Video | Business Headlines | Internet | Science | Scientific Ethics | Technology | Search

 


Little squirts that hang out around the coast

12 February 2013

Little squirts that hang out around the coast

When you are at the beach or harbours this summer, don’t be surprised if you see sea squirts - marine animals we commonly see attached to rocks and wharf piles that have two siphons on the top of their bodies, one to draw in water and the other to expel it. When disturbed, sea squirts contract their siphons, expelling streams of water—hence their name.

NIWA has created a new, colourful and intuitive guide to sea squirts found around New Zealand coasts and ports. Packed with photographs of 28 species, the guide is geared towards easy identification of sea squirts in the field and is a useful tool for keen underwater observers.

The guide includes some of the recently arrived invasive species of sea squirt that have colonised our ports and harbours, as well as many benign native species. It covers species we’re already aware of, so if you spot what you believe is a new one, please let the Ministry for Primary Industries know on their freephone 0800 80 99 66. Checks can be made to make sure it is not likely to be troublesome.

Sea squirts (ascidians) are amongst the most commonly found fouling animals in ports and harbours around the world, including New Zealand’s. They settle and grow in great abundance on submerged structures such as wharf piles, seawalls, ship hulls and aquaculture structures. In some countries, they are eaten by humans.

The guide gives important information about each species: its appearance, whether it is native, its habitat, how common it is, its distribution around New Zealand, and what threats (if any) it poses to New Zealand ecology and aquaculture.

While most native ascidian species are found in low numbers in intertidal and subtidal environments around New Zealand, non-indigenous species can be highly successful, often reaching densities that preclude other species. The potential impact of some of these sea squirt species on the shellfish aquaculture industry in particular, can be serious.

Sea squirts have abundant, highly mobile larvae that settle and grow quickly into adults, competing with other species for food and space. Some species are able to replicate themselves asexually, which causes very rapid growth of the colony. Rapidly growing sea squirt colonies, such as Didemnum vexillum, can overgrow and smother mussels. Pyura praeputialis forms dense mats that alter natural habitats used by other species.

NIWA scientist Mike Page says, “We designed the guide because people want to know what they are, particularly when they are on the hunt for non-indigenous and invasive organisms. Therefore the guide will be useful for the Ministry for Primary Industries, Department of Conservation, regional councils, district councils, schools, universities and port authorities.”

The guide contains easy-to-follow diagrams of sea squirt biology and flowcharts for species identification. It uses clear and user-friendly icons for each species to show key information about its habits and characteristics.

The sea squirt species are illustrated with high-quality images of the animals in their habitat.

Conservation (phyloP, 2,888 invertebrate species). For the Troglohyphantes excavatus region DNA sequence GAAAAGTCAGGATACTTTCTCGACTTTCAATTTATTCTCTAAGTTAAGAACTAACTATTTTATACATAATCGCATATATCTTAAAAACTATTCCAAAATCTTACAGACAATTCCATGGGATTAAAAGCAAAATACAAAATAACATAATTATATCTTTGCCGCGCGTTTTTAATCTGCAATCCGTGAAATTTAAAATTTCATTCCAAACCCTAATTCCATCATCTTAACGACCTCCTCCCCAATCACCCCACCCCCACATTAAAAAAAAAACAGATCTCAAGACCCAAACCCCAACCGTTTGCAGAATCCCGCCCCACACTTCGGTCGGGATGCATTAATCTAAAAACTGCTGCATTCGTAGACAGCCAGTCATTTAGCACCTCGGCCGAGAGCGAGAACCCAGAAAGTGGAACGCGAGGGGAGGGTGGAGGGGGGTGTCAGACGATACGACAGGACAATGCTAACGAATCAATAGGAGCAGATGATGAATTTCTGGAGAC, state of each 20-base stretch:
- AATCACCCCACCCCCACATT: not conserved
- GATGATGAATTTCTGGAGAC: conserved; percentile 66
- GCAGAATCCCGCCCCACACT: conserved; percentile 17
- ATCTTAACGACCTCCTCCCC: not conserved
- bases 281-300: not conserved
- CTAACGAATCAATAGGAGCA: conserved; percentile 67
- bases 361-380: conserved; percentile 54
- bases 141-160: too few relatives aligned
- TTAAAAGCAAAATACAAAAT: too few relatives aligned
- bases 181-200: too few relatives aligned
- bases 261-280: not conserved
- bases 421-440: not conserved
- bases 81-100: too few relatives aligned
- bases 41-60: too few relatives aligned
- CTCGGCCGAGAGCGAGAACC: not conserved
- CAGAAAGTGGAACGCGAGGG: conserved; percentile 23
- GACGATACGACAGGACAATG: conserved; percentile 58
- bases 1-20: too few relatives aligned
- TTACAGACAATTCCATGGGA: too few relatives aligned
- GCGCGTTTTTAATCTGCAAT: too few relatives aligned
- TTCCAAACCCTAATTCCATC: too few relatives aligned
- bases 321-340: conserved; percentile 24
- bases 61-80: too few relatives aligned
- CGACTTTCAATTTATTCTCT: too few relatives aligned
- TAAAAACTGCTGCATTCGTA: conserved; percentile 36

“As far as possible, we have used identifying features that can be seen with the unaided eye or a magnifying glass, and language that is non-technical,” says Page.

The guide is dynamic and new species will be added as they are discovered. The guide will be updated on NIWA’s website.

This research was funded by the Ministry of Business, Innovation and Employment.

ENDS

© Scoop Media

 
 
 
 
 
Business Headlines | Sci-Tech Headlines

 

Interest Rates: Wheeler Hikes OCR To 3% On Inflationary Pressures, Eyes Kiwi

Reserve Bank governor Graeme Wheeler lifted the official cash rate for the second time in as many months, saying non-tradable inflationary pressures were "becoming apparent" in an economy that’s picking up pace and he's watching the impact of a strong kiwi dollar on import prices. More>>

ALSO:

Scoop Business: Equity Crowd Funding Carries Risks, High Failure Rate

Equity crowd funding, which became legal in New Zealand this month, comes with a high risk of failure based on figures showing existing forays into social capital have a success rate of less than 50 percent, one new entrant says. More>>

ALSO:

Scoop Business: NZ Migration Rises To 11-Year High In March

The country gained a seasonally adjusted 3,800 net new migrants in March, the most since February 2003, said Statistics New Zealand. A net 400 people left for Australia in March, down from 600 in February, according to seasonally adjusted figures. More>>

ALSO:

Hugh Pavletich: New Zealand’s Bubble Economy Is Vulnerable

The recent Forbes e-edition article by Jesse Colombo assesses the New Zealand economy “ 12 Reasons Why New Zealand's Economic Bubble Will End In Disaster ”, seems to have created quite a stir, creating extensive media coverage in New Zealand. More>>

ALSO:

Thursday Market Close: Genesis Debut Sparks Energy Rally

New Zealand stock rose after shares in the partially privatised Genesis Energy soared as much as 18 percent in its debut listing on the NZX, buoying other listed energy companies in the process. Meridian Energy, MightyRiverPower, Contact Energy and TrustPower paced gains. More>>

ALSO:

Power Outages, Roads Close: Easter Storm Moving Down Country

The NZ Transport Agency says storm conditions at the start of the Easter break are making driving hazardous in Auckland and Northland and it advises people extreme care is needed on the regions’ state highways and roads... More>>

ALSO:

Get More From Scoop

 
 
Computer Power Plus
 
 
 
 
 
 
 
 
Sci-Tech
Search Scoop  
 
 
Powered by Vodafone
NZ independent news